National Century wins because they keep a fee or percentage of any money they collect from the insurance companies. Then NCFE puts all the accounts they bought into a kitty and sells them in the form of asset-backed securities to huge institutional investors like money market funds, or retirement funds.
Over the course of 11 years, National Century purchased $15 billion in account receivables. They securitized them, which means they sold bonds to raise more capital so they could buy even more receivables and their partner in turning receivables into securities on Wall Street was Credit Suisse First Boston.
As one imagines, this is a risky business because it is complicated and because there is always the hazard that payment will not be made. If the insurance company doesn’t reimburse the cost of care for a patient, then the bond that was sold is pretty much worthless. NCFE and the securities investor both lose money.
The reality of the situation is this: the bond is only a good investment if NCFE is good at what they do – manage risk. So what it comes down to is trust between NCFE, the bond traders and the investors.
Luckily, it turned out that National Century was very, very good at financial speculation. When it came to risk management, they were like wizards – they had the magic touch.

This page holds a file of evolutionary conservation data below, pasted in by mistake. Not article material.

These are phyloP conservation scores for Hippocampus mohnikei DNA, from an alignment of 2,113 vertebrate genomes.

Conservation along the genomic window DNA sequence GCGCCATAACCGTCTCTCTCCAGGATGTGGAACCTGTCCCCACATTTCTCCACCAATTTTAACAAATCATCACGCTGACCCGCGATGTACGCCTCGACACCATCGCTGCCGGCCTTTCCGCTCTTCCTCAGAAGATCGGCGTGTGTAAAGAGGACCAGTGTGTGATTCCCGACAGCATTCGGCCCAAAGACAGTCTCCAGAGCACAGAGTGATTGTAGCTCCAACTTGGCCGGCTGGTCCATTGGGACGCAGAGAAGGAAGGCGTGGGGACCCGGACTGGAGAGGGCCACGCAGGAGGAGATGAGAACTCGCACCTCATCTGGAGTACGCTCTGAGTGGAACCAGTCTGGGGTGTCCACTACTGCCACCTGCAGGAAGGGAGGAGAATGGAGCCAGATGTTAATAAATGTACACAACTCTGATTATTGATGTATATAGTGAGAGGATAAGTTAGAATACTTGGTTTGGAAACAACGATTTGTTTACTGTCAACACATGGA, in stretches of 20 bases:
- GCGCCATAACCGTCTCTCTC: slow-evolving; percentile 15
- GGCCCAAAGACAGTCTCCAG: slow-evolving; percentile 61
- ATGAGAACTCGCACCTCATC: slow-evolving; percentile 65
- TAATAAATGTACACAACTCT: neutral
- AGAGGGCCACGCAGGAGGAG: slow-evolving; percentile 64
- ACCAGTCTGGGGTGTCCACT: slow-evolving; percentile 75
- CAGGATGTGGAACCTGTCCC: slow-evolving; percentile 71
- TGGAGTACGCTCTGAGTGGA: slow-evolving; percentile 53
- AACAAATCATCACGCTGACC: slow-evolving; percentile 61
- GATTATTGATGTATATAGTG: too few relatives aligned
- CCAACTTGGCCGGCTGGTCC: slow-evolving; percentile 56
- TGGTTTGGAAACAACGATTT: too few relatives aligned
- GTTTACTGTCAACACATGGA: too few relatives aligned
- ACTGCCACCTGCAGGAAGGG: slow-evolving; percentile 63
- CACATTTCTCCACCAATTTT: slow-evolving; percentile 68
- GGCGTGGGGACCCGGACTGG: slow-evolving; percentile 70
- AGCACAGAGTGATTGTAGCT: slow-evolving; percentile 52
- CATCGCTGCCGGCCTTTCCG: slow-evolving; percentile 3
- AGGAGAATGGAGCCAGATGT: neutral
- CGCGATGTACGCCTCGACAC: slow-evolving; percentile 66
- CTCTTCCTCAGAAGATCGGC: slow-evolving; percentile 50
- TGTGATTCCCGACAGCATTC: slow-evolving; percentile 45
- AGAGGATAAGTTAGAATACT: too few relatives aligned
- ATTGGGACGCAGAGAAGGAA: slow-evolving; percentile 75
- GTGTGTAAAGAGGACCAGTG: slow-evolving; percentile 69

In fiscal year 2001, the company boasted a profit of $307 million. Lance Poulsen, the company’s co-founder and chief executive, took home $40 million. And he expected to make more in the following years.
Poulsen said, “We view this industry as a little risky, but the risks are predictable and something we can manage. We provide a very much-needed sector of finance.” He credited success to an ability to keep track of and predict the payment on every receivable, patient by patient.
National Century was privately owned, which meant that Poulsen and his partners sometimes made personal investments in the company’s business ventures. We’re not talking about stock options, which most CEOs have. And the NCFE executives had plenty of those. In this case, we’re talking about executives tossing their own money into the big pot of money, which was then loaned.